"e;Styles of Enlightenment"e; argues that alongside its democratic ideals and its efforts to create a unified public sphere, the Enlightenment also displayed a tendency to erect rigid barriers when it came to matters of style and artistic expression. The French philosophes tackled the issue of the hierarchy of genres with surprising inflexibility, and they looked down on those forms of art that they saw as commercial, popular, and merely entertaining. They were convinced that the standard of taste was too important a matter to be left to the whims of the public and the vagaries of the marketplace: aesthetic judgment ought to belong to a few, enlightened minds who would then pass it on to the masses.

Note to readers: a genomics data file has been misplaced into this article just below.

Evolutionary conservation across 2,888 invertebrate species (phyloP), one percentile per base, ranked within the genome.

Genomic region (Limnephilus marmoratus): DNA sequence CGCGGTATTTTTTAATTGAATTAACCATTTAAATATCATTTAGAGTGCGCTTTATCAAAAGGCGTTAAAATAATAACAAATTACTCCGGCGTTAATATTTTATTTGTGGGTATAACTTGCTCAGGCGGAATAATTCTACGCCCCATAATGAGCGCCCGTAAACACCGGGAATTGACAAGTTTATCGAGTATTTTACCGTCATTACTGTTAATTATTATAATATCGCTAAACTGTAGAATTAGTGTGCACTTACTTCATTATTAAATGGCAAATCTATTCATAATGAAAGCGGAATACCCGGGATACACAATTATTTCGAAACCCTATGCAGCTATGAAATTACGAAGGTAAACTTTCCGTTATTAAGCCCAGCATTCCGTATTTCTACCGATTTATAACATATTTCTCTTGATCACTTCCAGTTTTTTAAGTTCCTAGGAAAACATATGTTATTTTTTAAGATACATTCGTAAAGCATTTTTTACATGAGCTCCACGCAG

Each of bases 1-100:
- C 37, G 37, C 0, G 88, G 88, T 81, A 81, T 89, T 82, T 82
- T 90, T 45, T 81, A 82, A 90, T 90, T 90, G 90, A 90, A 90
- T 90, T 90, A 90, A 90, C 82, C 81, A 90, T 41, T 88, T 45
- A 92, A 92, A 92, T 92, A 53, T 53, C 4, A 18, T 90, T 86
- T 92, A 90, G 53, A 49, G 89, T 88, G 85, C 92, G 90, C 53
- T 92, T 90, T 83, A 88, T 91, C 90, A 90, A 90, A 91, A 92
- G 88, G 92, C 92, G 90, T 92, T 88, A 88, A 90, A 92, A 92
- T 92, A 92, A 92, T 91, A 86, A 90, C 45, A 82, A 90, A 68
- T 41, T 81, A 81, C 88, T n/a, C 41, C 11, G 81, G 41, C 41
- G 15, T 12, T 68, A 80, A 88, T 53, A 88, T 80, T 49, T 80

Through readings of fictions, essays, memoirs, eulogies, and theatrical works by Fenelon, Bouhours, Marivaux, Montesquieu, Voltaire, Diderot, Rousseau, Mercier, Thomas, and others, "e;Styles of Enlightenment"e; traces the stages of a confrontation between the virile philosophe and the effeminate worldly writer, "e;good"e; and "e;bad"e; taste, high art and frivolous entertainment, state patronage and the privately sponsored marketplace, the academic eulogy and worldly conversation. It teases out the finer points of division on the public battlefields of literature and politics and the new world of contesting sexual economies.